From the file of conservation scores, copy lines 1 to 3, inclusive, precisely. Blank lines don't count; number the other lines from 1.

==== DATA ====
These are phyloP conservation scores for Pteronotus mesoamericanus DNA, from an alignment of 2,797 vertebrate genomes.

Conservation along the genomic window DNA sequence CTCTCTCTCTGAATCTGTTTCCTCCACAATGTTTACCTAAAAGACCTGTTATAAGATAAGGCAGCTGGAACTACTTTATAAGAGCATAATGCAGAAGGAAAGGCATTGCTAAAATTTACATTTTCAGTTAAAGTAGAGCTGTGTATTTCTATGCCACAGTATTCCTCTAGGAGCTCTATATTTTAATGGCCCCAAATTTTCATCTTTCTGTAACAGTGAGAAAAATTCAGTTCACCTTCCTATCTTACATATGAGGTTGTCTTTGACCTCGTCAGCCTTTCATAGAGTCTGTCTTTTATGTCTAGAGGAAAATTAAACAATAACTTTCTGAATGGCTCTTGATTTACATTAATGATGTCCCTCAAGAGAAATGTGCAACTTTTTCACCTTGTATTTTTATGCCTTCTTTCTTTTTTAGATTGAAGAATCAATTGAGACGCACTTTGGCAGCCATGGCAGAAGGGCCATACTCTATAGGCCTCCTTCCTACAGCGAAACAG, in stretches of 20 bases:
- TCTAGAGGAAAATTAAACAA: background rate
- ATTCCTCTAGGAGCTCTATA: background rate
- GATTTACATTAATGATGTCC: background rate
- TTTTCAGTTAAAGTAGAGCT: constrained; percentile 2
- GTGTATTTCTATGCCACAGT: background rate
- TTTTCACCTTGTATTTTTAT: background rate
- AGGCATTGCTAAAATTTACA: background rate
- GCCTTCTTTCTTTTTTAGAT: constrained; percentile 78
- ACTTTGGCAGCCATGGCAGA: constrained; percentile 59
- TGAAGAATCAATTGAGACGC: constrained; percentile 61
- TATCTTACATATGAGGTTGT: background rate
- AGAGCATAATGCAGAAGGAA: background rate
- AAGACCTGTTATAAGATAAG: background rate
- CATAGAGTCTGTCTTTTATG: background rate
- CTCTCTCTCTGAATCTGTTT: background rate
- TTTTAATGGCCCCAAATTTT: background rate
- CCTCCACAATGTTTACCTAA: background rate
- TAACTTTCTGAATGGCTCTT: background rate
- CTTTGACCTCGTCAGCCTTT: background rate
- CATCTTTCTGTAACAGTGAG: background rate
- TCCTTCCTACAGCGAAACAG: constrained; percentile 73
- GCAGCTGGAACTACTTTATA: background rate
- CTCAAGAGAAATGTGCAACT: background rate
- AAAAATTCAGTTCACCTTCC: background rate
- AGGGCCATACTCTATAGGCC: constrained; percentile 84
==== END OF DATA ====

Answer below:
These are phyloP conservation scores for Pteronotus mesoamericanus DNA, from an alignment of 2,797 vertebrate genomes.

Conservation along the genomic window DNA sequence CTCTCTCTCTGAATCTGTTTCCTCCACAATGTTTACCTAAAAGACCTGTTATAAGATAAGGCAGCTGGAACTACTTTATAAGAGCATAATGCAGAAGGAAAGGCATTGCTAAAATTTACATTTTCAGTTAAAGTAGAGCTGTGTATTTCTATGCCACAGTATTCCTCTAGGAGCTCTATATTTTAATGGCCCCAAATTTTCATCTTTCTGTAACAGTGAGAAAAATTCAGTTCACCTTCCTATCTTACATATGAGGTTGTCTTTGACCTCGTCAGCCTTTCATAGAGTCTGTCTTTTATGTCTAGAGGAAAATTAAACAATAACTTTCTGAATGGCTCTTGATTTACATTAATGATGTCCCTCAAGAGAAATGTGCAACTTTTTCACCTTGTATTTTTATGCCTTCTTTCTTTTTTAGATTGAAGAATCAATTGAGACGCACTTTGGCAGCCATGGCAGAAGGGCCATACTCTATAGGCCTCCTTCCTACAGCGAAACAG, in stretches of 20 bases:
- TCTAGAGGAAAATTAAACAA: background rate